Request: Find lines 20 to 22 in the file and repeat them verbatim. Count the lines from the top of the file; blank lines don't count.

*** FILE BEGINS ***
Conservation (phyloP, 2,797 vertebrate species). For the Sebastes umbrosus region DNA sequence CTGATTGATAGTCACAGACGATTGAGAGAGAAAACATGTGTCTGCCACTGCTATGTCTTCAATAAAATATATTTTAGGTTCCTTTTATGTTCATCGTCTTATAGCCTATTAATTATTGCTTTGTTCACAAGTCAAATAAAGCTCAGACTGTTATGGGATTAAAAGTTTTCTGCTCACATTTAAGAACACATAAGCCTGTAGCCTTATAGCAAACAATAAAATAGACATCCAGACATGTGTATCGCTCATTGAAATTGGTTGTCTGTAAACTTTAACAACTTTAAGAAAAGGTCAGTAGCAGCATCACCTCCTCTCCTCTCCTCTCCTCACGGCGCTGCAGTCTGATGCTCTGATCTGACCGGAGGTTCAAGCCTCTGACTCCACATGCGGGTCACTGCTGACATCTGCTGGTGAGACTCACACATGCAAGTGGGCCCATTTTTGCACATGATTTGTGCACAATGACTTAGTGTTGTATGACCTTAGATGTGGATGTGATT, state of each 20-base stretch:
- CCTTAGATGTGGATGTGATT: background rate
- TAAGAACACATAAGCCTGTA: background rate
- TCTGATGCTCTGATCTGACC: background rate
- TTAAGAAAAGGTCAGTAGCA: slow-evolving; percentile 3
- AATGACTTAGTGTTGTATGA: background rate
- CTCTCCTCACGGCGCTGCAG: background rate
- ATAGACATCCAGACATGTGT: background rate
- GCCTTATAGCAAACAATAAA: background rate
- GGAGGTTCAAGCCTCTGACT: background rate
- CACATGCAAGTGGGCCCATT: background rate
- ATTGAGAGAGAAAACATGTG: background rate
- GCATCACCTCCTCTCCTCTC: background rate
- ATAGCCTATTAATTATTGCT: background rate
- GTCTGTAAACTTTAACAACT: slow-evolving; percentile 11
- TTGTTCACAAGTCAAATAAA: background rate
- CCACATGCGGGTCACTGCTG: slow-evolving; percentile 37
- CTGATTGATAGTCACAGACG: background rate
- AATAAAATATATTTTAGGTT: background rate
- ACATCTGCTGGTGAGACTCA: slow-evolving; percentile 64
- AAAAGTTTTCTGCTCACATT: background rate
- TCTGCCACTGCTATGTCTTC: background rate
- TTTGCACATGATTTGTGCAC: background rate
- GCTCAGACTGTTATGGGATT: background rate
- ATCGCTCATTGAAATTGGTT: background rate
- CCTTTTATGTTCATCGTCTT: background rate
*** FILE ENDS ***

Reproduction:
- ACATCTGCTGGTGAGACTCA: slow-evolving; percentile 64
- AAAAGTTTTCTGCTCACATT: background rate
- TCTGCCACTGCTATGTCTTC: background rate